Monday, June 30, 2014

Why can't we have nice things?

Because James Pethokoukis thinks nice things are so old-fashioned, that's why.
"Women voting? Get out of here with your tired old 1920s liberal prescriptions. How about harems, huh?" AP/Ishtiaq Mehsud, via.
Pethokoukis is a little concerned that we haven't had a 21st-century president yet:
How would a 21st century American president deal with America’s 21st century economic problems? More than a decade in, we really don’t know.
I guess young Bush was too busy being a 19th-century president, sending out the gunboats?
The Bush administration was consumed, by necessity, with war.
Necessity, really? I'm truly sympathetic to the idea that there was a political necessity for some kind of expedition to Afghanistan after 9/11, but not even the worst of the Iraq war hawks would claim the whole thing was necessary (the closest they come is along the lines of "we did the best we could with the intelligence we had" without noting that the intelligence was specially ordered—can we get some extra casus belli on that pizza?). The necessary part was over by December 2001, or would have been, had the Bush administration not taken steps to ensure that it would never end (in particular the refusal to allow the Taliban into the negotiations of their own surrender).

And then they did have time to start up some 21st-century economic problems, wouldn't you say? And deal with them after a fashion?
The Obama administration [was consumed, in invidious contrast], by choice, with preserving the FDR-LBJ welfare state and adding a key missing component: nationalized healthcare.
Because the War on Poverty was really a war of choice, wasn't it? We assaulted that poverty without even giving it a chance to propose a peaceful way out!

I'd just like to pause to
  1. ask Dr. Pethokoukis if the Republicans did indeed mean at the time to not preserve, i.e. destroy, the "FDR-LBJ welfare state", overwhelmingly consisting of Social Security, Medicare, and Medicaid? Because they spent an awful lot of time denying that, if memory serves;
  2. note that it was Medicare and Medicaid in the 1960s that nationalized healthcare: the Obama legislation modestly extended those benefits to a few million more people and provided health security for a few million more by means of not nationalizing it, as Dr. Pethokoukis understands, I believe, very clearly; and
  3. remind the gentle reader that the Obama administration did have some necessity items on its plate, like the 2007 collapse of the US economy adverted to above.
Child labor laws? "Are you kidding? Hey, everybody, 1904 called. They said they want their editorial back!" Via Hum-Coolie.
Obamanomics has been an expensive effort in economic nostalgia to recreate the supposedly prosperous, egalitarian 1950s. The Obamacrat obsession with bullet trains, the latest in 1960s transportation thinking, is illustrative and telling.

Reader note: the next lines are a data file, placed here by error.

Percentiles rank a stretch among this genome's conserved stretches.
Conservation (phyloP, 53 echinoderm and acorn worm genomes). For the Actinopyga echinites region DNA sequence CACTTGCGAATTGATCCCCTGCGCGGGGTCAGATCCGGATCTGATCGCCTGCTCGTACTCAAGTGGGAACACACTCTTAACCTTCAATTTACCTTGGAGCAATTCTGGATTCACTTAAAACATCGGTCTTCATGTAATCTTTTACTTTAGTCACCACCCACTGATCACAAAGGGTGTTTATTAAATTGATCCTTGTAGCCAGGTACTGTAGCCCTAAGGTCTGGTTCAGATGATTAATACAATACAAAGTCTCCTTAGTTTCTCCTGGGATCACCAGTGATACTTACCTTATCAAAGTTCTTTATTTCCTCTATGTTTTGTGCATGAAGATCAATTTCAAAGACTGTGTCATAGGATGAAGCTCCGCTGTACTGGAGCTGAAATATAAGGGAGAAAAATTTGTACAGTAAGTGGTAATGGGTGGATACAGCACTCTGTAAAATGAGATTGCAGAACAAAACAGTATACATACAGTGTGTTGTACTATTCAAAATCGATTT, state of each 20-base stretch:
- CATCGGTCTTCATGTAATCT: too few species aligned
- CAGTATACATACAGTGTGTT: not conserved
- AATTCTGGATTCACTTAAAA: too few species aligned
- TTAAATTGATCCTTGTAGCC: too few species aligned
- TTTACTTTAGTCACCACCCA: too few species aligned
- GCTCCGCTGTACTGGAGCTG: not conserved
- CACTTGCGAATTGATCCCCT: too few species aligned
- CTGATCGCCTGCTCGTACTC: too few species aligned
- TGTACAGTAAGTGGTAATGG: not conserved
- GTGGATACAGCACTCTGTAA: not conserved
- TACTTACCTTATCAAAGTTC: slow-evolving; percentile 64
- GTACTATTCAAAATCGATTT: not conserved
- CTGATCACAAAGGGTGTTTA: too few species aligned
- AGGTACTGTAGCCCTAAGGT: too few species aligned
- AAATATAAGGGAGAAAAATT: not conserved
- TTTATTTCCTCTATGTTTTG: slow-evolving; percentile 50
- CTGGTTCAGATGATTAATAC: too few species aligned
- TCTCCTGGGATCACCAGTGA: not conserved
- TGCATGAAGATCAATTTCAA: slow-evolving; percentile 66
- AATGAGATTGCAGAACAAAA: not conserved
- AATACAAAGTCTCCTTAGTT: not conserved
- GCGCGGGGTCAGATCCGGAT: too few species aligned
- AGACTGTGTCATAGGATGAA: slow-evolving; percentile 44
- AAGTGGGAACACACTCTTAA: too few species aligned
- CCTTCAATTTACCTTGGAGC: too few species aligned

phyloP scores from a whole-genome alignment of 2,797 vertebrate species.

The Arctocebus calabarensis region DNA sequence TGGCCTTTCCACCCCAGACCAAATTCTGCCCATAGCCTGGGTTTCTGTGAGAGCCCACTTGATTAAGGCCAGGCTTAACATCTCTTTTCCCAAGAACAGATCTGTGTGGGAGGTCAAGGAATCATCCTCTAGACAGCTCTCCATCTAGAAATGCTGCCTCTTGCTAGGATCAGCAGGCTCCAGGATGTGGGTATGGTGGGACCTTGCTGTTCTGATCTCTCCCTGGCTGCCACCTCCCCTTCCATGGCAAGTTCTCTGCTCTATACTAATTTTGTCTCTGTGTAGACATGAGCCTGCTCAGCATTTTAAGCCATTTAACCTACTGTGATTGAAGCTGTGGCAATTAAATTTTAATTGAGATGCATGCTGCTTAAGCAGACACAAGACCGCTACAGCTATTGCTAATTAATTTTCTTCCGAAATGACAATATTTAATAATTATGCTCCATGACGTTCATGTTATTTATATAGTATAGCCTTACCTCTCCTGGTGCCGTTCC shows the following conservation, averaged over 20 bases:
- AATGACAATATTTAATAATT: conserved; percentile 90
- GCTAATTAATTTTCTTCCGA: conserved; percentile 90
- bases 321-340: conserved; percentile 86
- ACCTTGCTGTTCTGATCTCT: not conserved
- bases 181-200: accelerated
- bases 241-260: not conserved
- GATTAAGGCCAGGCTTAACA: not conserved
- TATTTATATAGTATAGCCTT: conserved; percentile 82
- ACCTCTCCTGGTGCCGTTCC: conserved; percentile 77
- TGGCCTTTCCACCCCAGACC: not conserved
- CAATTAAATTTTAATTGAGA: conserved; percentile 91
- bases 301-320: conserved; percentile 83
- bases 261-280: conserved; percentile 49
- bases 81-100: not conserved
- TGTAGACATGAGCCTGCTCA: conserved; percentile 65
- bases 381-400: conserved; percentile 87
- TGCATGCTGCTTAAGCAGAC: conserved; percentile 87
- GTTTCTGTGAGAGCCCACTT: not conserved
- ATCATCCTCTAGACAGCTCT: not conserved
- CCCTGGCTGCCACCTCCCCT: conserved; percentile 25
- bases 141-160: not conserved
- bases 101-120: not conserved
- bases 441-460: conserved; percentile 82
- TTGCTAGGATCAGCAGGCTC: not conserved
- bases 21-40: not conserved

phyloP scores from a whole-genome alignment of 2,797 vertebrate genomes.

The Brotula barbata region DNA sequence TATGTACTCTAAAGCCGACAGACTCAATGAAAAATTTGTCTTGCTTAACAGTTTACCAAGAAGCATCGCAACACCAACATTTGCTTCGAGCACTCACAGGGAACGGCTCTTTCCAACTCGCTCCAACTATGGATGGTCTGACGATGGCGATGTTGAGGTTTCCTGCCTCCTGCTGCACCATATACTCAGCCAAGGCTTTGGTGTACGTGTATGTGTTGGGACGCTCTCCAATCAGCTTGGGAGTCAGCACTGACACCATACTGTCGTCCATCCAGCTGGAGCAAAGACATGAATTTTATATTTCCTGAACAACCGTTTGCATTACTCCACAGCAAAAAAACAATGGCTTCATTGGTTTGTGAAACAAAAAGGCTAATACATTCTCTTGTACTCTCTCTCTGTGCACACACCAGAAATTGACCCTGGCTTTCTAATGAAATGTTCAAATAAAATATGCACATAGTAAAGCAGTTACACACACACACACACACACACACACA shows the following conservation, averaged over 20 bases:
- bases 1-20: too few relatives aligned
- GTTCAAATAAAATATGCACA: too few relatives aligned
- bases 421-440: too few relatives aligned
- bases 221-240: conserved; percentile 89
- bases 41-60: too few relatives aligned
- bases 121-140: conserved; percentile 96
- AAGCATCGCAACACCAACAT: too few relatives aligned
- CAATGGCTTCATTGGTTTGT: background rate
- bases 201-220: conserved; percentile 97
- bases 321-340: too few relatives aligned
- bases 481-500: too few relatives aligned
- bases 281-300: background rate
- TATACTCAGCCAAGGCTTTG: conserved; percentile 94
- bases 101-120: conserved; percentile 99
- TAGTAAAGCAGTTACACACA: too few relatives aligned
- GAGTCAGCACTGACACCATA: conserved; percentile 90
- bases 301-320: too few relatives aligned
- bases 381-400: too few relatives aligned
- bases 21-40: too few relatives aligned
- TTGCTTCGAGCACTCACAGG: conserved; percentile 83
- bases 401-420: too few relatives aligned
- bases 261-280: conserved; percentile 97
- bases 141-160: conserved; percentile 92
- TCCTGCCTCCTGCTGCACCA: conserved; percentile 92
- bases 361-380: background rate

Obamacrat? Is that a thing? Recreate the 1950s? (Don't recollect they had Medicare then, Edna, do you?). Obsession with bullet trains? Atrios for president!!!

But really, somebody needs to do something about this new theme of tired old Democrat ideas vs. fresh new Republican ideas.

In the first place, the age of an idea is not an argument. An idea can be stupid on its face (like Laffer supply-side tax policy) or it can have been tried and failed (like allowing the market to allocate health care), but it can't be bad just because it's old. A lot of ideas have stayed on the Democratic list all these years specifically because they've been tried elsewhere and they work. Bullet trains save carbon and time and they're more fun than driving! To say nothing of air travel. And the same can be said paribus ceteris for paid maternity leave and union representation on corporate boards and dozens or hundreds of others.

In the second place, how new are those Republican ideas anyway? Pethokoukis is, of course, pimping young Senator Rubio: what's he got? Pethokoukis doesn't even bother to give us a link, but he gives us a quote:
 if we reform our taxes and regulations, we can create millions of higher paying jobs by winning the global competition for talent, investment, and innovation.
And if we modernize our outdated safety net programs and revolutionize how we acquire and pay for education, millions of people will have the skills they need for the higher paying jobs of the new economy.
It's the same old garbage of taking our government away and leaving us on our own, meaning leaving our overlords of capital on their own, back to 1928 or 1892, and that's old enough, and stupid enough, and well enough tested, that we shouldn't really need to think about it any more. However many "reform" and "modernizing" and "revolutionary" labels you stick on it.
"Thou shalt not kill? Love thy neighbor? You know the Bronze Age ended a couple of centuries ago?" Via.

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